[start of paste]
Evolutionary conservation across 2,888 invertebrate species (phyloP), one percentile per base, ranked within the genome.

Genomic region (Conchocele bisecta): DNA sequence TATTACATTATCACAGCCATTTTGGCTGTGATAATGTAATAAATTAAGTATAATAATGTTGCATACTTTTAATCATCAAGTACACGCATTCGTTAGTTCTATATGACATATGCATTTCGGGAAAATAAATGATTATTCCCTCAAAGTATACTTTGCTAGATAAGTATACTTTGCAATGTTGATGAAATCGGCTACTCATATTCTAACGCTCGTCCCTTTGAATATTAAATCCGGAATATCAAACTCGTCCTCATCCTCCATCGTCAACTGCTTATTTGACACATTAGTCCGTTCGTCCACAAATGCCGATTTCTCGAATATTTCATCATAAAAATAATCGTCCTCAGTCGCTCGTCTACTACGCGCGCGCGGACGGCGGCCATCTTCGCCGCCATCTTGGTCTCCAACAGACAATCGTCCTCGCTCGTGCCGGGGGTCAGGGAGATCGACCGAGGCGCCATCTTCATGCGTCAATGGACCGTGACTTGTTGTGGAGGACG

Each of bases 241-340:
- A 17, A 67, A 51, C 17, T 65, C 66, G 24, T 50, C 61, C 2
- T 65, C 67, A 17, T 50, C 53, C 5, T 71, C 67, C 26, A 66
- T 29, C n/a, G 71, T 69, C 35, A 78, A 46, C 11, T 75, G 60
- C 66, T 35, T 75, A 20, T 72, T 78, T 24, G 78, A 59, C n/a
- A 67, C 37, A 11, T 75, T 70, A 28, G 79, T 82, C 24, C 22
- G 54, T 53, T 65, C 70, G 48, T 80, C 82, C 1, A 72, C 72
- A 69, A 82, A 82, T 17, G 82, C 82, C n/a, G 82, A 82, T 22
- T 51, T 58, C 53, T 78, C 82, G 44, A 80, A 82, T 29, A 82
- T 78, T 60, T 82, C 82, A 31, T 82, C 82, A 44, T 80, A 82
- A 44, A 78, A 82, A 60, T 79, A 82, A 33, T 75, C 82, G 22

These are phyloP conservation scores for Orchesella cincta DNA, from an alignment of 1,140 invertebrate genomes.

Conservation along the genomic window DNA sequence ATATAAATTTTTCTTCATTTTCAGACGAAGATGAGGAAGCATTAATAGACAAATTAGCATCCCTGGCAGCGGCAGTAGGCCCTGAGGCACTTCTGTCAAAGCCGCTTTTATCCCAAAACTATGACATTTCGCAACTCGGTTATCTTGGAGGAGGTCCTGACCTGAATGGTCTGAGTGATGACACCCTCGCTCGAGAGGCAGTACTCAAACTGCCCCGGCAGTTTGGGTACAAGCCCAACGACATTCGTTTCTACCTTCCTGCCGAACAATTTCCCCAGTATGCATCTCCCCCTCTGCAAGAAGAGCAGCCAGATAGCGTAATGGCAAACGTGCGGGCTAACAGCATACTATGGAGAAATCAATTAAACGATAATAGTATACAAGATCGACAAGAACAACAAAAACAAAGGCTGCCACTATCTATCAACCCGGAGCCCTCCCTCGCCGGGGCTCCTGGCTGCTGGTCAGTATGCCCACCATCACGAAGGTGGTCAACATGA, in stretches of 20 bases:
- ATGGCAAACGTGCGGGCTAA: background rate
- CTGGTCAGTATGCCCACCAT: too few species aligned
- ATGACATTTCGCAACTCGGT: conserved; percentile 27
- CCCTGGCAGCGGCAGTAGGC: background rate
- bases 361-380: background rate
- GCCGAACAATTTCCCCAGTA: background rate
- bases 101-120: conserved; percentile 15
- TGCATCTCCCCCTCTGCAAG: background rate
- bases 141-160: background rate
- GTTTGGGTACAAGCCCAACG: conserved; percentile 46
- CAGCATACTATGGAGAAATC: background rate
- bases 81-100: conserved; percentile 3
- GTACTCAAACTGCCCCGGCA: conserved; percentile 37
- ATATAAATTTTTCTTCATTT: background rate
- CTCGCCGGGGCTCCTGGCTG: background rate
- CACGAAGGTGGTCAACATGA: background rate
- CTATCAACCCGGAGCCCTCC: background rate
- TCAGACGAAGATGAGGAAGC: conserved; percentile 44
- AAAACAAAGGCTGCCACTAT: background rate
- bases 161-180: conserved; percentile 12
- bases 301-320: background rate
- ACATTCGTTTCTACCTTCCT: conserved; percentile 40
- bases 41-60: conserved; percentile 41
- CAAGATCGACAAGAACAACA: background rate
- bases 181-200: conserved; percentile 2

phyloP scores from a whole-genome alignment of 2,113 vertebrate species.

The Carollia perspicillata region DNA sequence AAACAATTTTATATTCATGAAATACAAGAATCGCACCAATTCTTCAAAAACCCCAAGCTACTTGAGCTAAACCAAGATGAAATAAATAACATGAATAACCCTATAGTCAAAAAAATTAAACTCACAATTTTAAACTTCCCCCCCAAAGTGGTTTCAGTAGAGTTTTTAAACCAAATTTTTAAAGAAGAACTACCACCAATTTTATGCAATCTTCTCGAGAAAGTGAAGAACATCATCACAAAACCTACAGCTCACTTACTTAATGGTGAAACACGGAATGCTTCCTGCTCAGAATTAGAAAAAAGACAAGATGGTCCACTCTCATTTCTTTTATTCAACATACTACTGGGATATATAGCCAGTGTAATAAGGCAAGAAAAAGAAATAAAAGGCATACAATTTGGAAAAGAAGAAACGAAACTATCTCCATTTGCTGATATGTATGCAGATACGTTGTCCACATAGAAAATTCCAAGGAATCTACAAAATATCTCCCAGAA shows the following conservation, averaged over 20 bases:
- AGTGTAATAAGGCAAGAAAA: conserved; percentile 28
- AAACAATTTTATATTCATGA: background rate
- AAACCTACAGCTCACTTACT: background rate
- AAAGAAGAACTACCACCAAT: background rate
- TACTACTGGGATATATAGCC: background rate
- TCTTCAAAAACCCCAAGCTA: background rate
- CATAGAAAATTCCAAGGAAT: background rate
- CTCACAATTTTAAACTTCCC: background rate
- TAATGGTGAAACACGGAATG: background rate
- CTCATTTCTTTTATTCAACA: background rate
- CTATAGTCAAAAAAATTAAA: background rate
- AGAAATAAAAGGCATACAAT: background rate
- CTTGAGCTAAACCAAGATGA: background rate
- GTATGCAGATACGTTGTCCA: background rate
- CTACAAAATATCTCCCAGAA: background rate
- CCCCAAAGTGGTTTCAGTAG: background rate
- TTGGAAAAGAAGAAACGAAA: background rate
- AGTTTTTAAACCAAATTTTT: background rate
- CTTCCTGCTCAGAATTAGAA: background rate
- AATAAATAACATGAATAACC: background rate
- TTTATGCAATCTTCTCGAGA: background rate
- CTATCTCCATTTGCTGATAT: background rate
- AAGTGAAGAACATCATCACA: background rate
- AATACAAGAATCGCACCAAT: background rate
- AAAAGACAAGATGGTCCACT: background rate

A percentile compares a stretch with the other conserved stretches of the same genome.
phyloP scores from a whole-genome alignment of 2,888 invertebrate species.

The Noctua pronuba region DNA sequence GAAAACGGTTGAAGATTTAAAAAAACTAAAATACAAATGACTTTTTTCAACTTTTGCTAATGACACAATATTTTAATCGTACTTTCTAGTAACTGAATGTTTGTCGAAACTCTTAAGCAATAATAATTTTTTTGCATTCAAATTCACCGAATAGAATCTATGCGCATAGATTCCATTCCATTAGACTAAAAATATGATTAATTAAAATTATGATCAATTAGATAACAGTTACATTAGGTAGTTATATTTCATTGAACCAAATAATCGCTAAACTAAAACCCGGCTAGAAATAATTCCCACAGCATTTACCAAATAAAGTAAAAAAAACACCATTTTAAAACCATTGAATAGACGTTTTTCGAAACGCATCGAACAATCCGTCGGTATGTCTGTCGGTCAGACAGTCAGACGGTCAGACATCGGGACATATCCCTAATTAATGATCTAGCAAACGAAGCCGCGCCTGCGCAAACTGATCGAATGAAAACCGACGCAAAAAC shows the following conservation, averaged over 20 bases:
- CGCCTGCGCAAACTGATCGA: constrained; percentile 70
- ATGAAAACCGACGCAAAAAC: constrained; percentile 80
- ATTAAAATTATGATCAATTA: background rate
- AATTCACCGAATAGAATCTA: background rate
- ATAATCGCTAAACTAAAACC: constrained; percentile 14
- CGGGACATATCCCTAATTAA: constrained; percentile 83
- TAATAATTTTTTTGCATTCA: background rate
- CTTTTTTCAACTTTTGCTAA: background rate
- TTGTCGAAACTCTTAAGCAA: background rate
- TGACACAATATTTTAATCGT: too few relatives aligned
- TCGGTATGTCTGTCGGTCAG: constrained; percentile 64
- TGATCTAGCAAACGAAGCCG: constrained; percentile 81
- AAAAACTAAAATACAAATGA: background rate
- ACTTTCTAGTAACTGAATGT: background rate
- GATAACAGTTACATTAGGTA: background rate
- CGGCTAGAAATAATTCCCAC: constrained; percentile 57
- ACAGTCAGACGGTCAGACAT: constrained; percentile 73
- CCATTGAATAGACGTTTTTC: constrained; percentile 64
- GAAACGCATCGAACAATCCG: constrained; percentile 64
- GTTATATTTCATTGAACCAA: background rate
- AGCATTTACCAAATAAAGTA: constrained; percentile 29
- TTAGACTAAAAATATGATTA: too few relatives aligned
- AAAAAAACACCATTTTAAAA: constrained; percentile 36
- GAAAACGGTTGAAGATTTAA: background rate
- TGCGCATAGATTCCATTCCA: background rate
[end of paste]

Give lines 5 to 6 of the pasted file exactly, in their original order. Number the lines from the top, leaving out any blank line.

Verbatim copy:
- T 65, C 67, A 17, T 50, C 53, C 5, T 71, C 67, C 26, A 66
- T 29, C n/a, G 71, T 69, C 35, A 78, A 46, C 11, T 75, G 60